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Avant-Garde Cinema (October 28)

Stan Brakhage, Anticipation of the Night, 1958 (41 min)

It was quite difficult to make out what the various scenes in this rather lengthy film were showing.  The images varied from looking like the moon to a closeup of ice cream, which I’m assuming was just the sandy ground. I tried to analyze the film based on simplistic terms, but nothing really stuck or came to mind. This film appeared to be very random if anything.

Reflections on Black. 1955 (10 min)

Well, the woman in this film definitely broke one too many bowls. The humming noise we hear near the ending of the film was daunting. I was surprised by the use of the special effects used on the eyes on the men. It reminded me of chalk drawing on a chalk board and I kept trying to pinpoint it’s significance. All that I could really observe was that there were unhappy couples that kept imaging how their unhappy relationship would be if they were actually happy. I’m also assuming that the chalk eyes on the men signaled their anger or demonic side, because they were hurt by their significant other.

Mothlight. 1963 (3 min)

The various scenes in “Mothlight” reminded me of observing a disassembled moth through a microscope. Since the scenes were shown at such a rapid pace, they appeared to be a variety of different images or patterns. These new images and patterns also reminded me of other forms of wildlife. I saw glimpses of leaves, branches, twigs, and wood. It was a very simple film, but truly a unique interpretation of a moth under the special microscopic light, which revealed other aspects of it’s imagery.

Black Ice. 1994 (2 min)

Honestly, “Black Ice” was a really cool film. It was very simple, but so pretty to look at. I enjoyed the wide array of colors used. At times, the shapes of some of the colored imagery did remind of the way ice can appear if you look at it closely. Sometimes go about things the simple way allows the creator of the film and the audience to meet at a happy mediu, in terms of observing and analyzing avante-garde cinema. This is probably my favorite film to date.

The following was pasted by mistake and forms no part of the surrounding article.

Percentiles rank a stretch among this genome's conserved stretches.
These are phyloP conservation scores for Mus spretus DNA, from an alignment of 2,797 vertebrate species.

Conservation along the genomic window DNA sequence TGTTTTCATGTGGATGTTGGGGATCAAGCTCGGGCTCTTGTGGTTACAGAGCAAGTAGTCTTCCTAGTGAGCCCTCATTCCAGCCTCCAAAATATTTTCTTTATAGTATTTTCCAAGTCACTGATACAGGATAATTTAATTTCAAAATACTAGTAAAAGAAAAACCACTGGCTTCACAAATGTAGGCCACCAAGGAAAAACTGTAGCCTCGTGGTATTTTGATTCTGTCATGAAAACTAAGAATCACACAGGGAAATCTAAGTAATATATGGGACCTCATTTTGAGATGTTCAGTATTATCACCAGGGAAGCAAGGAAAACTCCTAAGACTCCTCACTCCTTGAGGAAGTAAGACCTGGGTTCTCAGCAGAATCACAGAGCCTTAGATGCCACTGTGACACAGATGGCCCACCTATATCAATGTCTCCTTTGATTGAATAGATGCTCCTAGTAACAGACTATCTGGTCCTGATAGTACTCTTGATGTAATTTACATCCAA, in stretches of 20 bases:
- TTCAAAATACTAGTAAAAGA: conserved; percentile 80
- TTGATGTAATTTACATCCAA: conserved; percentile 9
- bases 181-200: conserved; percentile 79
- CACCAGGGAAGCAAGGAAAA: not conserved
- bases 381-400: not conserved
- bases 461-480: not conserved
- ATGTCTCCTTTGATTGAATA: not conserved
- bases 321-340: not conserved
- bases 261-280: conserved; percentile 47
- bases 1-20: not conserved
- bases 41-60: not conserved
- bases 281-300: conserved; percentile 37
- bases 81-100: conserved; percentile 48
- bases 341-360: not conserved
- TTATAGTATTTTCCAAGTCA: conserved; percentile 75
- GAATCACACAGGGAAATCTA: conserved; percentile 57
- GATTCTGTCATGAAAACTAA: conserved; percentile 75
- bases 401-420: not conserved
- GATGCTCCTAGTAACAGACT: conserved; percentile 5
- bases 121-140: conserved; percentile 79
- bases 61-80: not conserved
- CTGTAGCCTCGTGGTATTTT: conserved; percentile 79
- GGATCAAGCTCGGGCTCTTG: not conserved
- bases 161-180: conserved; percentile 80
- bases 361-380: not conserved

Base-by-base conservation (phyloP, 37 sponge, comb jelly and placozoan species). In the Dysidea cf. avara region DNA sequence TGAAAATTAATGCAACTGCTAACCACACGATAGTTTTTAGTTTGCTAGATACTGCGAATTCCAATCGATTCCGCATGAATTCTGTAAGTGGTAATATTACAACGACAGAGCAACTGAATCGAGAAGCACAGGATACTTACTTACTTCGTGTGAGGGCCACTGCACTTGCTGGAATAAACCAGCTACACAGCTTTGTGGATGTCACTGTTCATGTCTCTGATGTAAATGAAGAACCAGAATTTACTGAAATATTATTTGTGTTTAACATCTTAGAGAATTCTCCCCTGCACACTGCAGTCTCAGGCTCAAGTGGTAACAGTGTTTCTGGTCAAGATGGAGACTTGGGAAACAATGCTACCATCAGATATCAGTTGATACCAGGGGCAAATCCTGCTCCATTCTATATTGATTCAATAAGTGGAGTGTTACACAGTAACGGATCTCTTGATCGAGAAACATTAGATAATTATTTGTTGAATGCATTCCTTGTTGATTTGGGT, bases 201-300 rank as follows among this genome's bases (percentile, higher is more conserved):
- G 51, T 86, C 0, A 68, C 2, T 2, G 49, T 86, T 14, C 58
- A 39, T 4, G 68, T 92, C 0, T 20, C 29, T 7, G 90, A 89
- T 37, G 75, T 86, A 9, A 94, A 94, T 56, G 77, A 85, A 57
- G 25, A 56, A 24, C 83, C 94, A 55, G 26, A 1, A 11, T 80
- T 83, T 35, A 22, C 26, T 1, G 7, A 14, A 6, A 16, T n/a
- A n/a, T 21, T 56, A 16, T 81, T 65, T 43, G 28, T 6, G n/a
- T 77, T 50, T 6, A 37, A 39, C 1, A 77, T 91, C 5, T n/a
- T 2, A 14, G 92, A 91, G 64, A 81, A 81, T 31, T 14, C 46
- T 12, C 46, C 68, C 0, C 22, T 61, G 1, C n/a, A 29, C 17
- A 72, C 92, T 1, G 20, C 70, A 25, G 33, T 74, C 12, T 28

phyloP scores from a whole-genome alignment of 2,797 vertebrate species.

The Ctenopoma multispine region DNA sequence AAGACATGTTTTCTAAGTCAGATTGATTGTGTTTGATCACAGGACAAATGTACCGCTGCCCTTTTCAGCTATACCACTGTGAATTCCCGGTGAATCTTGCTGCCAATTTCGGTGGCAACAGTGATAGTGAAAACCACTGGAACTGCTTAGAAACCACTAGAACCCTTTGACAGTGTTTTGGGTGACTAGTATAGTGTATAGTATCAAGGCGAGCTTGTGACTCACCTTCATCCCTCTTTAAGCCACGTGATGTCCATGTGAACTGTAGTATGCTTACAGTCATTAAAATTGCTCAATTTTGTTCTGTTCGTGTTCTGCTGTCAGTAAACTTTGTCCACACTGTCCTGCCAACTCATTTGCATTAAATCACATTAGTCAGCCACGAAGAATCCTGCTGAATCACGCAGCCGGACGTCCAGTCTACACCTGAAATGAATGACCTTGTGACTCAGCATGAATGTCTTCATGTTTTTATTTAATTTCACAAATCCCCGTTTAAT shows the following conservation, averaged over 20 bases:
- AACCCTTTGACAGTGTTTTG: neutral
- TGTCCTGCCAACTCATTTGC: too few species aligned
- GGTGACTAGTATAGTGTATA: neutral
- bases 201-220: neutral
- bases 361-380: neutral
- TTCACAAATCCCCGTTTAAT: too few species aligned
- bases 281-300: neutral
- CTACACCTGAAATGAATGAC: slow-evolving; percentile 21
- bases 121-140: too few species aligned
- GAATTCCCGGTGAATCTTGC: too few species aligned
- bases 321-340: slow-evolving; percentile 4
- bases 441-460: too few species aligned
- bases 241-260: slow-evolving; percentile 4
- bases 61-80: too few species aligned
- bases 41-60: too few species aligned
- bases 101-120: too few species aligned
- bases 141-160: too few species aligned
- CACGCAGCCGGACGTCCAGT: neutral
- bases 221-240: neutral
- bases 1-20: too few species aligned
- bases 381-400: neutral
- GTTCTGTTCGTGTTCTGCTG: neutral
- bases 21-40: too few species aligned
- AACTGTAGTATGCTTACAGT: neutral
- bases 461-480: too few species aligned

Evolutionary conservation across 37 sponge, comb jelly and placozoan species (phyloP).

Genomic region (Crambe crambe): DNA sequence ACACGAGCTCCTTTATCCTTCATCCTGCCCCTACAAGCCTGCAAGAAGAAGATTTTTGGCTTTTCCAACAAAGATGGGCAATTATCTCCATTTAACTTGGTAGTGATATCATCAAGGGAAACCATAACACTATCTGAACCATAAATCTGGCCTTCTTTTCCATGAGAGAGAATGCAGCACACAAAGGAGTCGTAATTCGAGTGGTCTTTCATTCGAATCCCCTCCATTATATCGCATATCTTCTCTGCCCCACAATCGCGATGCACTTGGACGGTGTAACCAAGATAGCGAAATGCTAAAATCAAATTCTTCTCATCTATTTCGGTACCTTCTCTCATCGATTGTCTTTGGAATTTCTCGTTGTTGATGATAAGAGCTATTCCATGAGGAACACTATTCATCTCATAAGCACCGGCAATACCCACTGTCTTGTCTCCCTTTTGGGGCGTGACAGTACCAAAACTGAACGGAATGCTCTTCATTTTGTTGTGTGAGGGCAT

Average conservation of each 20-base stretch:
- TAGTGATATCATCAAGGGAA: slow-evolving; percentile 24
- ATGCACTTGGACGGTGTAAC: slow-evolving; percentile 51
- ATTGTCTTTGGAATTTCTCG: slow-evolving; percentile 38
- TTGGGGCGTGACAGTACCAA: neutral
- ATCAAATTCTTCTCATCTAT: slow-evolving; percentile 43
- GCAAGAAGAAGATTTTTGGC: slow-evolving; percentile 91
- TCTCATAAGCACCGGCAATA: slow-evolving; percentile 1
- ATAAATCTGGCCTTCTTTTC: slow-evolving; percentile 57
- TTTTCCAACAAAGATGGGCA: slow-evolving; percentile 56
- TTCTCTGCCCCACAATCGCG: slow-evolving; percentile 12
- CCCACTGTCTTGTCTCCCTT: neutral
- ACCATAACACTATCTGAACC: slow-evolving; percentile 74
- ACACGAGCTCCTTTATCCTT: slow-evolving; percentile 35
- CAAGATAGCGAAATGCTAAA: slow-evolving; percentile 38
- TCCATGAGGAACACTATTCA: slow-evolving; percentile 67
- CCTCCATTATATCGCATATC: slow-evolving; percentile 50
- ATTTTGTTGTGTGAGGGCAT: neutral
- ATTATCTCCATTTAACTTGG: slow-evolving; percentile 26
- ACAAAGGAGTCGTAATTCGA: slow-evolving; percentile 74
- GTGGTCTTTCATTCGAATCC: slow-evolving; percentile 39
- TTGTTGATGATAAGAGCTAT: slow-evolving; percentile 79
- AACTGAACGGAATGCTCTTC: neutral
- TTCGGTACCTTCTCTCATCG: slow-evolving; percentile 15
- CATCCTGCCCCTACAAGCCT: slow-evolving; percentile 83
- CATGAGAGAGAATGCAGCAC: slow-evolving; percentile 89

Robert Bree, A Man And His Dog Out For Air, 1957 (2 min)

First of all, the audio in this film reminded me of a rather wacky birdcall. Apart from that, I can only remember the actual man walking appearing at the end of the film. The images were rather repetitive, so I declined the idea of them eventually leading up to something meaningful. If anything, the man walking the dog appeared randomly. The images were interesting, but as I said before, they were repetitive and kind of misleading.

Jeff Keen, White Lite.  1968: 3 min

The reversed lighting used in this film was so creepy. It was almost as though everything was present, not exactly living, without a soul. Even inanimate objects, such a table or the stuffed rat still possess a quality in certain lighting that gives them a presence or a soul. It was unique how the “white light” could change that aspect so quickly.

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